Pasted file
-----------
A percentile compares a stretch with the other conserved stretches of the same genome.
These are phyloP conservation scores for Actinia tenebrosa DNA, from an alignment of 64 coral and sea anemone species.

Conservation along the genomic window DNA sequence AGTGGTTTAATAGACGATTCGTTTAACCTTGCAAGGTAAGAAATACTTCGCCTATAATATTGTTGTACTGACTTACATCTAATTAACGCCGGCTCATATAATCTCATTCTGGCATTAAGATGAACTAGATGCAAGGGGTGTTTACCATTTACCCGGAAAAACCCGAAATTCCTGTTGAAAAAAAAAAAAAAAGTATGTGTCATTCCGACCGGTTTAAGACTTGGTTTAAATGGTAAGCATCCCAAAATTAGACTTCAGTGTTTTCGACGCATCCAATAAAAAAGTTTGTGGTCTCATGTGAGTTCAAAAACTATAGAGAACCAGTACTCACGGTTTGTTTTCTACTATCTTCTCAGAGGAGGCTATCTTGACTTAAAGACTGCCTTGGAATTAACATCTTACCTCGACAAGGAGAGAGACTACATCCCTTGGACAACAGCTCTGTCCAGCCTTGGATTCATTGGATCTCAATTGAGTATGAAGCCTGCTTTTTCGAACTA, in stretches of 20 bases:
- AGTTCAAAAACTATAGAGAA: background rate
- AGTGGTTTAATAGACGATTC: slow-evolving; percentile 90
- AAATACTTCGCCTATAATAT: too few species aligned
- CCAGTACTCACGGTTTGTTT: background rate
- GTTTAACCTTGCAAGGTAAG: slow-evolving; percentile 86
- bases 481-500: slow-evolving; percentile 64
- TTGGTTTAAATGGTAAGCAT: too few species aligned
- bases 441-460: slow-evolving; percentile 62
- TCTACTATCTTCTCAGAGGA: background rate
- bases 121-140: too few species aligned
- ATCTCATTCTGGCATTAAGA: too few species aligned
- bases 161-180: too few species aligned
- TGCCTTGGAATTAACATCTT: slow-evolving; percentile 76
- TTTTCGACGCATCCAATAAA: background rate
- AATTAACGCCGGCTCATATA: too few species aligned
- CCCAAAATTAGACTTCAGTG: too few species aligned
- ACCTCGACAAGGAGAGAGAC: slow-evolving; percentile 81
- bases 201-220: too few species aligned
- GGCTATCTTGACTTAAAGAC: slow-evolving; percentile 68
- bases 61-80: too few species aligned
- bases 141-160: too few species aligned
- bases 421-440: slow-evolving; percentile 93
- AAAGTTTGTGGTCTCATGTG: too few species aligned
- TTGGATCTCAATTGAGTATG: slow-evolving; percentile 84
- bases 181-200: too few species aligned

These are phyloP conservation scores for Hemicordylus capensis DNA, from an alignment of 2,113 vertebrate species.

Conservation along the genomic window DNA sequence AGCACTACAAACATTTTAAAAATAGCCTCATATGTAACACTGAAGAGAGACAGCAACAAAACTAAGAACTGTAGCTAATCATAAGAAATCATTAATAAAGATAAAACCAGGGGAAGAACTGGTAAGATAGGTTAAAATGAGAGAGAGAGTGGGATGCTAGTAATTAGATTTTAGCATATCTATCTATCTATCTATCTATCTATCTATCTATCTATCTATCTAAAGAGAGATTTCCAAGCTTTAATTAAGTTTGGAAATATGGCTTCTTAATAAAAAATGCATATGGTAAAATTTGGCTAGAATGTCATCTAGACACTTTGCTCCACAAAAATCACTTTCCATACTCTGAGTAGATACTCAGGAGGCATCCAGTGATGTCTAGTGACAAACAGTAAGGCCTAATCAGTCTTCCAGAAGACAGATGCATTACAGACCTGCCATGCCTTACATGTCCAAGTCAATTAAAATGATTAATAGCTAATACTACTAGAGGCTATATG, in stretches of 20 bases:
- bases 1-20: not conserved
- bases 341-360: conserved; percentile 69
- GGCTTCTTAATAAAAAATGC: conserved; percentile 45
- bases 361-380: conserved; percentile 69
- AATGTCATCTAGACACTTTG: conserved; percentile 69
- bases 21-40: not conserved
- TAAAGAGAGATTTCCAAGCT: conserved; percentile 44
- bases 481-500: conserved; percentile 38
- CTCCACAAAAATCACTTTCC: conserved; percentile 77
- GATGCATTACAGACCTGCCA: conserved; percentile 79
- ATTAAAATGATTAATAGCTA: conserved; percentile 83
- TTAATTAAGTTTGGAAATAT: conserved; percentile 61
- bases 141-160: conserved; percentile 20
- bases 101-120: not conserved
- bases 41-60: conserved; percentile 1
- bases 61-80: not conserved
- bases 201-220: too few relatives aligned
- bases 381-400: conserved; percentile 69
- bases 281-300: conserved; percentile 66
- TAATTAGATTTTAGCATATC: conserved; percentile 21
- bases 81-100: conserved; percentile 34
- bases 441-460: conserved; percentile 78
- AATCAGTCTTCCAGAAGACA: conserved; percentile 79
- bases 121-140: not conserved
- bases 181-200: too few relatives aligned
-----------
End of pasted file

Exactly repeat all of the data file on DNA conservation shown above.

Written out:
A percentile compares a stretch with the other conserved stretches of the same genome.
These are phyloP conservation scores for Actinia tenebrosa DNA, from an alignment of 64 coral and sea anemone species.

Conservation along the genomic window DNA sequence AGTGGTTTAATAGACGATTCGTTTAACCTTGCAAGGTAAGAAATACTTCGCCTATAATATTGTTGTACTGACTTACATCTAATTAACGCCGGCTCATATAATCTCATTCTGGCATTAAGATGAACTAGATGCAAGGGGTGTTTACCATTTACCCGGAAAAACCCGAAATTCCTGTTGAAAAAAAAAAAAAAAGTATGTGTCATTCCGACCGGTTTAAGACTTGGTTTAAATGGTAAGCATCCCAAAATTAGACTTCAGTGTTTTCGACGCATCCAATAAAAAAGTTTGTGGTCTCATGTGAGTTCAAAAACTATAGAGAACCAGTACTCACGGTTTGTTTTCTACTATCTTCTCAGAGGAGGCTATCTTGACTTAAAGACTGCCTTGGAATTAACATCTTACCTCGACAAGGAGAGAGACTACATCCCTTGGACAACAGCTCTGTCCAGCCTTGGATTCATTGGATCTCAATTGAGTATGAAGCCTGCTTTTTCGAACTA, in stretches of 20 bases:
- AGTTCAAAAACTATAGAGAA: background rate
- AGTGGTTTAATAGACGATTC: slow-evolving; percentile 90
- AAATACTTCGCCTATAATAT: too few species aligned
- CCAGTACTCACGGTTTGTTT: background rate
- GTTTAACCTTGCAAGGTAAG: slow-evolving; percentile 86
- bases 481-500: slow-evolving; percentile 64
- TTGGTTTAAATGGTAAGCAT: too few species aligned
- bases 441-460: slow-evolving; percentile 62
- TCTACTATCTTCTCAGAGGA: background rate
- bases 121-140: too few species aligned
- ATCTCATTCTGGCATTAAGA: too few species aligned
- bases 161-180: too few species aligned
- TGCCTTGGAATTAACATCTT: slow-evolving; percentile 76
- TTTTCGACGCATCCAATAAA: background rate
- AATTAACGCCGGCTCATATA: too few species aligned
- CCCAAAATTAGACTTCAGTG: too few species aligned
- ACCTCGACAAGGAGAGAGAC: slow-evolving; percentile 81
- bases 201-220: too few species aligned
- GGCTATCTTGACTTAAAGAC: slow-evolving; percentile 68
- bases 61-80: too few species aligned
- bases 141-160: too few species aligned
- bases 421-440: slow-evolving; percentile 93
- AAAGTTTGTGGTCTCATGTG: too few species aligned
- TTGGATCTCAATTGAGTATG: slow-evolving; percentile 84
- bases 181-200: too few species aligned

These are phyloP conservation scores for Hemicordylus capensis DNA, from an alignment of 2,113 vertebrate species.

Conservation along the genomic window DNA sequence AGCACTACAAACATTTTAAAAATAGCCTCATATGTAACACTGAAGAGAGACAGCAACAAAACTAAGAACTGTAGCTAATCATAAGAAATCATTAATAAAGATAAAACCAGGGGAAGAACTGGTAAGATAGGTTAAAATGAGAGAGAGAGTGGGATGCTAGTAATTAGATTTTAGCATATCTATCTATCTATCTATCTATCTATCTATCTATCTATCTATCTAAAGAGAGATTTCCAAGCTTTAATTAAGTTTGGAAATATGGCTTCTTAATAAAAAATGCATATGGTAAAATTTGGCTAGAATGTCATCTAGACACTTTGCTCCACAAAAATCACTTTCCATACTCTGAGTAGATACTCAGGAGGCATCCAGTGATGTCTAGTGACAAACAGTAAGGCCTAATCAGTCTTCCAGAAGACAGATGCATTACAGACCTGCCATGCCTTACATGTCCAAGTCAATTAAAATGATTAATAGCTAATACTACTAGAGGCTATATG, in stretches of 20 bases:
- bases 1-20: not conserved
- bases 341-360: conserved; percentile 69
- GGCTTCTTAATAAAAAATGC: conserved; percentile 45
- bases 361-380: conserved; percentile 69
- AATGTCATCTAGACACTTTG: conserved; percentile 69
- bases 21-40: not conserved
- TAAAGAGAGATTTCCAAGCT: conserved; percentile 44
- bases 481-500: conserved; percentile 38
- CTCCACAAAAATCACTTTCC: conserved; percentile 77
- GATGCATTACAGACCTGCCA: conserved; percentile 79
- ATTAAAATGATTAATAGCTA: conserved; percentile 83
- TTAATTAAGTTTGGAAATAT: conserved; percentile 61
- bases 141-160: conserved; percentile 20
- bases 101-120: not conserved
- bases 41-60: conserved; percentile 1
- bases 61-80: not conserved
- bases 201-220: too few relatives aligned
- bases 381-400: conserved; percentile 69
- bases 281-300: conserved; percentile 66
- TAATTAGATTTTAGCATATC: conserved; percentile 21
- bases 81-100: conserved; percentile 34
- bases 441-460: conserved; percentile 78
- AATCAGTCTTCCAGAAGACA: conserved; percentile 79
- bases 121-140: not conserved
- bases 181-200: too few relatives aligned